36. "While My Guitar Gently Weeps" - The Beatles
37. "Definitely Maybe" - FM Static
38. "It Only Takes a Moment" - Michael Crawford (from Hello Dolly! and reused in Wall-E.)
39. "Say Yes" - Elliott Smith (Too bad it's the crappy live version.)
40. "21 Guns" - Green Day (I like Green Day. Shut up!)
41. "Aside" - The Weakerthans
42. "Jesus is Just Alright" - Doobie Brothers
43. "The Office Theme"
44. "White Rabbit" - Jefferson Airplane (I could listen to this song all day long and not get sick of it.)
45. "Jude Law and a Semester Abroad" - Brand New
46. "Teeth Like God's Shoeshine" - Modest Mouse
47. "The One I'm Waiting For" - Relient K
48. "In the Year 2525" - Zager & Evans (This song is probably the most moving song ever written. It gives me the chills every time I hear it.)
49. "Teenage Dirtbag" - Wheatus (Such a funny song.)
50. "It's the End of the World As We Know It" - R.E.M.
51. "The One I Love" - R.E.M.
52. "Colors" - Amos Lee
53. "Jed the Humanoid" - Grandaddy
54. "Comes a Time" - Neil Young
55. "Let's Dance" - M. Ward (Ward is the "Him" of She & Him.)
56. "Holland, 1945" - Neutral Milk Hotel
57. "His Dream" - Asher Roth
58. "As I Em" - Asher Roth
59. "Constructive Summer" - The Hold Steady
60. "Girls Like Status" - The Hold Steady (from the Aqua Teen Hunger Force Colon Movie Film for Theatres sountrack)
61. "Cubs in Five" - The Mountain Goats
62. "Pale Green Things" - The Mountain Goats
63. "Diverse City" - TobyMac
64. "You Think You're a Man" - The Vaselines
65. "La Duchess Anne" - Grizzly Bear
66. "They Done Wrong / We Done Wrong" - White Rabbits
67. "No Cars Go" - Arcade Fire
68. "Yer Not the Ocean" - The Tragically Hip
69. "New Orleans is Sinking" - The Tragically Hip
70. "A Forest" - Bat for Lashes
71. "Incinerate" - Sonic Youth
72. "Who'll Stop the Rain" - Credence Clearwater Revival
73. "God Only Knows" - The Beach Boys
74. "The Man in Me" - Bob Dylan (The Dude's song from The Big Lebowski.)
75. "Glass Onion" - The Beatles
76. "Rodeo" - Garth Brooks
77. "The Distance" - Cake
78. "Born to Run" - Bruce Springsteen
79. "He Stopped Loving Her Today" - George Jones
80. "Hiroshima" - Ben Folds

July 19, 2009

An Evening with Tom Lehrer

I've just discovered Tom Lehrer. This guy is absolutely hilarious. I'd heard "The Elements" before, but I've begun listening to this playlist on YouTube, and he's so funny. The standouts are "Poisioning Pigeons in the Park", "So Long Mom (A Song for World War III)", and "The Masochism Tango".


The Proposal

This isn't much of a review, since there isn't really a lot to be said about this sort of film. It's an incredibly predictable and generic romantic comedy. There isn't anything new or innovative here. It's just your average "chick flick" romantic comedy. It's a pretty average film in all ways, except one. Betty White. The old girl completely steals the show! She's currently my Best Supporting Actress of 2009. She's every bit as funny as she was on The Golden Girls. Also, Oscar Nunez from The Office is in the film. For my money, he can stay at Dunder Mifflin. He is just not funny here. Bullock and Reynolds are okay, but I never really believed the chemistry was there. Malin Akerman was completely wasted as Reynolds' ex-girlfriend. In my opinion, she should have played Bullock's role, and this might have been a great film. I adore Malin Akerman. She's extremely cute here, but looks a little different. I didn't recognize her at first. Anyway, she's a great and mind-bogglingly gorgeous actress who could well win an Oscar someday, and I hope she does, but she is completely wasted here. Craig T. Nelson and Mary Steenburgen adequately enough fill their roles, I suppose. Denis O'Hare is incredibly irritating as an INS weasel. The film isn't very well-written or directed. Those are completely generic as well. There's nothing terrible about this film, but nothing good apart from Betty White. 5/10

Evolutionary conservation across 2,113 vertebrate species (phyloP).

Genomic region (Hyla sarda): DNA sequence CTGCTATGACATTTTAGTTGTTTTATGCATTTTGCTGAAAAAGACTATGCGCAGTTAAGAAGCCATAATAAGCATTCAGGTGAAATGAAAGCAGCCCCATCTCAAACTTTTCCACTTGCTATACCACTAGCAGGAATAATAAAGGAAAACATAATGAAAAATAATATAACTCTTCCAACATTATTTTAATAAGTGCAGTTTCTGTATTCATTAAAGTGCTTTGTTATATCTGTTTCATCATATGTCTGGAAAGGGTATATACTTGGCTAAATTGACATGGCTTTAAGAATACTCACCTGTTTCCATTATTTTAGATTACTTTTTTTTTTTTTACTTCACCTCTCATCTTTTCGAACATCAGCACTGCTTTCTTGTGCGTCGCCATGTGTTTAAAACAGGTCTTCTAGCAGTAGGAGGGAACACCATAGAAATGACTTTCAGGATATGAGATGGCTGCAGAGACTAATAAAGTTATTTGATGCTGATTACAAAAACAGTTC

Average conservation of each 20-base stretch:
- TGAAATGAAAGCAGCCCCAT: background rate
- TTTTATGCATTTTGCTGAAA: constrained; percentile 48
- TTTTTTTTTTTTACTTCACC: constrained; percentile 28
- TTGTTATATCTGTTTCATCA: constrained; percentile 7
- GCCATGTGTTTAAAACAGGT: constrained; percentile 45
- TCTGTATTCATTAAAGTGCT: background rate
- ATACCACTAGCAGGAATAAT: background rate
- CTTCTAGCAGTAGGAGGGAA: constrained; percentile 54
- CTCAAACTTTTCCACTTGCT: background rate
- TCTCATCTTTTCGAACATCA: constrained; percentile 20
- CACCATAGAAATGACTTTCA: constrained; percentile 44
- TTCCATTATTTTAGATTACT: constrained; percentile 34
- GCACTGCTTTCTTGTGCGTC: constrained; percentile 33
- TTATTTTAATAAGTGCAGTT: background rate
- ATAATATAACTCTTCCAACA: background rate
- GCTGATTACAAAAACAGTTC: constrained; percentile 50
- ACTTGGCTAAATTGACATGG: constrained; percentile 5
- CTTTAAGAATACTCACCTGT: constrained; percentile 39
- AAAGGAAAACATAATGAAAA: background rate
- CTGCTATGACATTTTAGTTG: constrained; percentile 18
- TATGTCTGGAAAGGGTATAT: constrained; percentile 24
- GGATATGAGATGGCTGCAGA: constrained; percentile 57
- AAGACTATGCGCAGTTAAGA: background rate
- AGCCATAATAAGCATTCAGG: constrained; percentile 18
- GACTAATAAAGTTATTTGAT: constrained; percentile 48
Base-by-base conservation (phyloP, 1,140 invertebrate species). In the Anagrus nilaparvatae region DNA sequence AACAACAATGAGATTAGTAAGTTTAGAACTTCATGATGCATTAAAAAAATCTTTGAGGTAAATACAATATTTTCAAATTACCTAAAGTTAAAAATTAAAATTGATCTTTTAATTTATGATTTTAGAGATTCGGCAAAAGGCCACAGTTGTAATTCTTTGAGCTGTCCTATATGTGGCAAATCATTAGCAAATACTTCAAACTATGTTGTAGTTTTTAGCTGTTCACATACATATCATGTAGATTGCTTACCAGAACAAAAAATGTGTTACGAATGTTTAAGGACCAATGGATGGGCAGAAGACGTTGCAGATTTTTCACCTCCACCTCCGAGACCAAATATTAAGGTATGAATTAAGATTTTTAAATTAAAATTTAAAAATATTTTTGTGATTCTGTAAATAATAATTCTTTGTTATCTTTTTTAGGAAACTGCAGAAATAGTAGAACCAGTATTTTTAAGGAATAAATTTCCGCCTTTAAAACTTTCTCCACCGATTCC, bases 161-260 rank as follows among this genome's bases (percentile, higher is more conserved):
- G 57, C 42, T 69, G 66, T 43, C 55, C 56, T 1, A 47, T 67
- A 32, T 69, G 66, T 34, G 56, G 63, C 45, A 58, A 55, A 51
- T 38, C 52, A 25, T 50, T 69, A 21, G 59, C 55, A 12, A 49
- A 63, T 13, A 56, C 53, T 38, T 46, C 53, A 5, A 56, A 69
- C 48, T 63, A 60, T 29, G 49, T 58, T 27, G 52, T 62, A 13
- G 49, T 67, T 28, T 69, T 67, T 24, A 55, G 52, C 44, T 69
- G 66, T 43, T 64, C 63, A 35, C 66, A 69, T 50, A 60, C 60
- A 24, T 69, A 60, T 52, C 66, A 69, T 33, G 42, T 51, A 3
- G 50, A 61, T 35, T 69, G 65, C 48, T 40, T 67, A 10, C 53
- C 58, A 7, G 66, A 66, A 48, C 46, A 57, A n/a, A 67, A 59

July 18, 2009

A Trans-Europ Masterpiece

Trans-Europ-Express (1966, Alain Robbe-Grillet)

I'll admit I was a bit apprehensive about watching this one. I feared that it would be very difficult to get into and that I would be intimidated by it. What I expected to see and what I actually saw were two radically different things, thankfully. Trans-Europ-Express is one of the most entertaining films I've ever had the pleasure of seeing. I was sitting on the edge of my seat for the entire 91 minute runtime. It's an original, in-your-face, middle finger to genre conventions. This film covers nearly every single genre of film. It's action-packed, suspenseful, mysterious, dramatic, erotic, and even funny. It is also an extremely intelligent film, ambitious and adventurous without going overboard. I definitely spotted elements used by writer/directors such as Charlie Kaufman and Richard Kelly, who make genre-bending films similar to this one.

The film has two stories. One is about a three filmmakers riding the Trans-Europ-Express and trying to come up with an idea for a film. The other story, the best story, is their film. This is the most ingenious and clever usage of the "film within a film" concept that I have seen. This film not only breaks the fourth wall, it destroys every single brick on the damned thing.

There's really nothing for even the strictest film critics to complain about here. Every piece in the puzzle fits perfectly. The acting is superb, particularly that of Jean-Louis Trintignant, who plays Elias, the antihero of the film within the film. The film is beautifully shot. The fact that it is in black and white adds to the intrigue and the beauty. The musical score is outstanding, and the somewhat exaggerated sound effects compliment the film's style perfectly.